Our friend Denise Richardson has posted an article about the growing concern of medical identity theft. In 2007 more than 250,000 people reported being victims of medical identity theft, which is even harder to correct than kinds of financial identity theft.
Richardson links to a New York Times Article that discusses how medical identity theft happens.
…someone can use stolen insurance information, like the basic member ID and group policy number found on insurance cards, to impersonate you – and receive everything from a routine physical to major surgery under your coverage. This is surprisingly easy to do, because many doctors and hospitals do not ask for identification beyond insurance information.
Even more common, however, are cases where medical information is stolen by insiders at a medical office. Thieves download vital personal insurance data and related information from the operation’s computerized medical records, then sell it on the black market or use it themselves to make fraudulent billing claims.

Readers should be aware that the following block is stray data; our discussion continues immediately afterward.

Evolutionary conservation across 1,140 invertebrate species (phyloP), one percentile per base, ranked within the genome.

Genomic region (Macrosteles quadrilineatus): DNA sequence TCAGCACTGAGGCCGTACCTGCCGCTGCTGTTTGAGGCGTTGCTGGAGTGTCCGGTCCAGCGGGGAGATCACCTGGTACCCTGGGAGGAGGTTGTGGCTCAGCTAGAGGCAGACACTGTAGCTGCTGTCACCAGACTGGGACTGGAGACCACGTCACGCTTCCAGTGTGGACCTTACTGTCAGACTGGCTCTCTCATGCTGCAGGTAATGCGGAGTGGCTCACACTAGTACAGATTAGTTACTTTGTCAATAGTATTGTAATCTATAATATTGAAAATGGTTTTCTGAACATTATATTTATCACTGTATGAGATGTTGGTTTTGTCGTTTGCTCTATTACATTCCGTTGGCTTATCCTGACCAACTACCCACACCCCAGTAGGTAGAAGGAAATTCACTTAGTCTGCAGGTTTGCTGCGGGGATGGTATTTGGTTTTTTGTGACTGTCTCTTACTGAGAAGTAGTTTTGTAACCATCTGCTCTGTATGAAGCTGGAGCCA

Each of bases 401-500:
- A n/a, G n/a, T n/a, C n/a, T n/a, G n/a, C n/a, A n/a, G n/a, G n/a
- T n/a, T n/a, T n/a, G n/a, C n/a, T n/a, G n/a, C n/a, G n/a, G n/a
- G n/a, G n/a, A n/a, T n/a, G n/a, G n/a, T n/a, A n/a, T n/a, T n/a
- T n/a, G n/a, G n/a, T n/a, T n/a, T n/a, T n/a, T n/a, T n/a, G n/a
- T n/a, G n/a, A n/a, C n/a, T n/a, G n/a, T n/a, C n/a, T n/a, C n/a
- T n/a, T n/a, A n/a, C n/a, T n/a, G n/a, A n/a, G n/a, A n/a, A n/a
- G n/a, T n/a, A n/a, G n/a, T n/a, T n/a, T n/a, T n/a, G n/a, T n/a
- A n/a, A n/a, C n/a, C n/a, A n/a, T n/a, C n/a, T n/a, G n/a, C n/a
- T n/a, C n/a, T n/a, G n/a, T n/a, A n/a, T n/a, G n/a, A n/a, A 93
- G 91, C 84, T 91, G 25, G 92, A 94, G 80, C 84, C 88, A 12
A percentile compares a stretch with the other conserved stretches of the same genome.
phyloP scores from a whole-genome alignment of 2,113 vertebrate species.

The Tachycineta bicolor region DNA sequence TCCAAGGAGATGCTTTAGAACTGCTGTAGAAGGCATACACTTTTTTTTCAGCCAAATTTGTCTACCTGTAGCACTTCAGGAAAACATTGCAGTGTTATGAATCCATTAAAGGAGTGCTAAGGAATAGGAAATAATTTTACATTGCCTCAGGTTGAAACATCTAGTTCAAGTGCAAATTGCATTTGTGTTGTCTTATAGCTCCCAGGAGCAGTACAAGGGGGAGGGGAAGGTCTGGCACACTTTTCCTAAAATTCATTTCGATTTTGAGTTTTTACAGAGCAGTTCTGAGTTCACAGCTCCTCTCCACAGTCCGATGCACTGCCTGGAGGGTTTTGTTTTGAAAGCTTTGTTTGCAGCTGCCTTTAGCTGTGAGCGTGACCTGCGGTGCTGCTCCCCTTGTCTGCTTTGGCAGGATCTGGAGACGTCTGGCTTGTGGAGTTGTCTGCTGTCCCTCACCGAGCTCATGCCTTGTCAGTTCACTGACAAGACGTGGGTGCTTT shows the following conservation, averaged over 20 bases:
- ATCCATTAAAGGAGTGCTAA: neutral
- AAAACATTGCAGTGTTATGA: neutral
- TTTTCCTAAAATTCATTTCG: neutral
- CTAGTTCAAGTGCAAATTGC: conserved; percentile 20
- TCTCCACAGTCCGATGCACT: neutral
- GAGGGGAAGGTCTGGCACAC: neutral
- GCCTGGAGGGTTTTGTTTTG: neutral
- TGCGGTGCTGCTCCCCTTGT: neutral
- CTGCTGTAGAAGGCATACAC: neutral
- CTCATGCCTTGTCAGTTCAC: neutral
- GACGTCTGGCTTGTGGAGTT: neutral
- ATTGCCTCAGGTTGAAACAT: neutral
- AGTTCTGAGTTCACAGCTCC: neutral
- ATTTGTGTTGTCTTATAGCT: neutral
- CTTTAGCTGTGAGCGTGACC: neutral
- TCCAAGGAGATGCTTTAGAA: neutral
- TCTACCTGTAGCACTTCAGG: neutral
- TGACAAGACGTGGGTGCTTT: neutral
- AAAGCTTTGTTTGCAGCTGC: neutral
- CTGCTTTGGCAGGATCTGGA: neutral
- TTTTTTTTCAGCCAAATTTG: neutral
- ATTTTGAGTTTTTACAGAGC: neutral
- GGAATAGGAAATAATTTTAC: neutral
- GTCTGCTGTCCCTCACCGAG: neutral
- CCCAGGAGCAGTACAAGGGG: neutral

Sometimes employees in a medical office stealing information will sell it or use it themselves and file fraudulent claims.
In a widely reported case in 2006, a clerk at a Cleveland Clinic branch office in Weston, Fla., downloaded the records of more than 1,100 Medicare patients and gave the information to her cousin, who in turn, made $2.8 million in bogus claims.
Fraudulent claims can result in an exponential amount of unpaid balances, but can also be physically dangerous. The victim’s medical information may have been amended to list different allergies, surgeries and medications that are not the victim’s. This can be especially dangerous because it impacts future medical treatments.
Privacy laws work against the victim once the theft is discovered, in that the thief’s medical records are also considered to be confidential, even though they are intermingled with the victim’s. This makes the problem exceptionally hard to fix, since the victim is not technically supposed to see the other person’s records.
If you have had problems with identity theft, feel free to contact us.